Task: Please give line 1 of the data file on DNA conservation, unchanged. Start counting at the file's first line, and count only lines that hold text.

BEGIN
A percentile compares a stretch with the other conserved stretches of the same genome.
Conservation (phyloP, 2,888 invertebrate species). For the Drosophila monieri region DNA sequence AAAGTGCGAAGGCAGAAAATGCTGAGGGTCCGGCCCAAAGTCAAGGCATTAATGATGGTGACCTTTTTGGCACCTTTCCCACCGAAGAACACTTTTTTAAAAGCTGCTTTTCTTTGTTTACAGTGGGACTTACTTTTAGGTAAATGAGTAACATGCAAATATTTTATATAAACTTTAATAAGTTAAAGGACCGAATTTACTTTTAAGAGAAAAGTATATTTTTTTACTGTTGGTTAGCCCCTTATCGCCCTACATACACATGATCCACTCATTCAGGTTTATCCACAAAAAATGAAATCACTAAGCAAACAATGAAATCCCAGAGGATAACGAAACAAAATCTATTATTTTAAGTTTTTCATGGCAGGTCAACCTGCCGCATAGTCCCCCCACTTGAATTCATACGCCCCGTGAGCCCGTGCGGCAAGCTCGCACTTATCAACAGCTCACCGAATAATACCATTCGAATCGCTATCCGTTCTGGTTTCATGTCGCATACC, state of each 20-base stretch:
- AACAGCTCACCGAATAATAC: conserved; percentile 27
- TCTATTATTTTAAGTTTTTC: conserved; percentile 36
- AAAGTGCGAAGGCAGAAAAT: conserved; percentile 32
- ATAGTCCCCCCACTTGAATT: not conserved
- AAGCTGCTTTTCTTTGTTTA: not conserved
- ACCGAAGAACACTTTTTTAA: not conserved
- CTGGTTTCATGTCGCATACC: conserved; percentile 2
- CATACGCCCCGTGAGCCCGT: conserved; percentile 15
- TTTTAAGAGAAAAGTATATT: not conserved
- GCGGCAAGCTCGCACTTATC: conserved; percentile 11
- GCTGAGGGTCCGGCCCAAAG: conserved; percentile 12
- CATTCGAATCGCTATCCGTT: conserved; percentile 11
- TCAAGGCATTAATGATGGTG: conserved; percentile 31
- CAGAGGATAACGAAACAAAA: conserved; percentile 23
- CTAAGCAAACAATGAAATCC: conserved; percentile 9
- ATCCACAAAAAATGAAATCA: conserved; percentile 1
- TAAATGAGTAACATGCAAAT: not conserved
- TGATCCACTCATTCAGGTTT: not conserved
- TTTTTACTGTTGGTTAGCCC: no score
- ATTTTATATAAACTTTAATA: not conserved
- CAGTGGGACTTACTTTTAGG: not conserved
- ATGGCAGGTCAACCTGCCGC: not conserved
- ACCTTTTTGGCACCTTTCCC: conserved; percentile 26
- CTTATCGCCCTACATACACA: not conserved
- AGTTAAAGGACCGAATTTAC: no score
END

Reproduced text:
A percentile compares a stretch with the other conserved stretches of the same genome.